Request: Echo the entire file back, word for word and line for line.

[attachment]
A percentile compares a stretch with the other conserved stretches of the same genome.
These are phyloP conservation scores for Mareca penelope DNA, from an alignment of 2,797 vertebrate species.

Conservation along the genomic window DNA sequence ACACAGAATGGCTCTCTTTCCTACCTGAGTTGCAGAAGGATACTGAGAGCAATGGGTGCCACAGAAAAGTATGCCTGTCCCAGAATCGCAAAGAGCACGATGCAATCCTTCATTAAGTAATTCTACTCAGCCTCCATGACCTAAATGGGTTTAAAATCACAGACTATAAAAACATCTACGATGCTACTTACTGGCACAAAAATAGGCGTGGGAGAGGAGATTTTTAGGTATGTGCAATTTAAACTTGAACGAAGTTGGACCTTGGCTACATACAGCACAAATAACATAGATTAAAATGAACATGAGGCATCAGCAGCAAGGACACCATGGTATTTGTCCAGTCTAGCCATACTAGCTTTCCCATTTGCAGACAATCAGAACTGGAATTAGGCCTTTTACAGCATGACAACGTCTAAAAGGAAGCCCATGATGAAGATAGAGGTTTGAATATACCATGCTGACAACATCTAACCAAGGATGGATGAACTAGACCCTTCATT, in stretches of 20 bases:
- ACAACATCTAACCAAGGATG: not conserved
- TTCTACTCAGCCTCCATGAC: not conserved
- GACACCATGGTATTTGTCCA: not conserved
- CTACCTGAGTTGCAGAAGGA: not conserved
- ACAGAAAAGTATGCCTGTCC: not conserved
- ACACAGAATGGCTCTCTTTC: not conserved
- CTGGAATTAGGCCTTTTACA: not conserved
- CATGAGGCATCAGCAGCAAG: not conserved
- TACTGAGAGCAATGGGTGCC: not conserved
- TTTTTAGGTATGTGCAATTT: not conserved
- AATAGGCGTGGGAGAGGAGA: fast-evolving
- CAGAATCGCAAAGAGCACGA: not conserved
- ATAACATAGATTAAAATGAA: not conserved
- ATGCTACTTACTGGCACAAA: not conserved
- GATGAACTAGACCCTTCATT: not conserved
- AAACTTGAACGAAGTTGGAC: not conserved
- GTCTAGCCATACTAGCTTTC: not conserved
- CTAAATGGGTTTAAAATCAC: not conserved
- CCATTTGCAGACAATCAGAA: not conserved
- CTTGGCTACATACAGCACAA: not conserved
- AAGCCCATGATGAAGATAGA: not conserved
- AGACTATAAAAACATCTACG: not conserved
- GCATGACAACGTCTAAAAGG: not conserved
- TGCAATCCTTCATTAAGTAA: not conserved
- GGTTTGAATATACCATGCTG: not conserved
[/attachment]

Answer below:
A percentile compares a stretch with the other conserved stretches of the same genome.
These are phyloP conservation scores for Mareca penelope DNA, from an alignment of 2,797 vertebrate species.

Conservation along the genomic window DNA sequence ACACAGAATGGCTCTCTTTCCTACCTGAGTTGCAGAAGGATACTGAGAGCAATGGGTGCCACAGAAAAGTATGCCTGTCCCAGAATCGCAAAGAGCACGATGCAATCCTTCATTAAGTAATTCTACTCAGCCTCCATGACCTAAATGGGTTTAAAATCACAGACTATAAAAACATCTACGATGCTACTTACTGGCACAAAAATAGGCGTGGGAGAGGAGATTTTTAGGTATGTGCAATTTAAACTTGAACGAAGTTGGACCTTGGCTACATACAGCACAAATAACATAGATTAAAATGAACATGAGGCATCAGCAGCAAGGACACCATGGTATTTGTCCAGTCTAGCCATACTAGCTTTCCCATTTGCAGACAATCAGAACTGGAATTAGGCCTTTTACAGCATGACAACGTCTAAAAGGAAGCCCATGATGAAGATAGAGGTTTGAATATACCATGCTGACAACATCTAACCAAGGATGGATGAACTAGACCCTTCATT, in stretches of 20 bases:
- ACAACATCTAACCAAGGATG: not conserved
- TTCTACTCAGCCTCCATGAC: not conserved
- GACACCATGGTATTTGTCCA: not conserved
- CTACCTGAGTTGCAGAAGGA: not conserved
- ACAGAAAAGTATGCCTGTCC: not conserved
- ACACAGAATGGCTCTCTTTC: not conserved
- CTGGAATTAGGCCTTTTACA: not conserved
- CATGAGGCATCAGCAGCAAG: not conserved
- TACTGAGAGCAATGGGTGCC: not conserved
- TTTTTAGGTATGTGCAATTT: not conserved
- AATAGGCGTGGGAGAGGAGA: fast-evolving
- CAGAATCGCAAAGAGCACGA: not conserved
- ATAACATAGATTAAAATGAA: not conserved
- ATGCTACTTACTGGCACAAA: not conserved
- GATGAACTAGACCCTTCATT: not conserved
- AAACTTGAACGAAGTTGGAC: not conserved
- GTCTAGCCATACTAGCTTTC: not conserved
- CTAAATGGGTTTAAAATCAC: not conserved
- CCATTTGCAGACAATCAGAA: not conserved
- CTTGGCTACATACAGCACAA: not conserved
- AAGCCCATGATGAAGATAGA: not conserved
- AGACTATAAAAACATCTACG: not conserved
- GCATGACAACGTCTAAAAGG: not conserved
- TGCAATCCTTCATTAAGTAA: not conserved
- GGTTTGAATATACCATGCTG: not conserved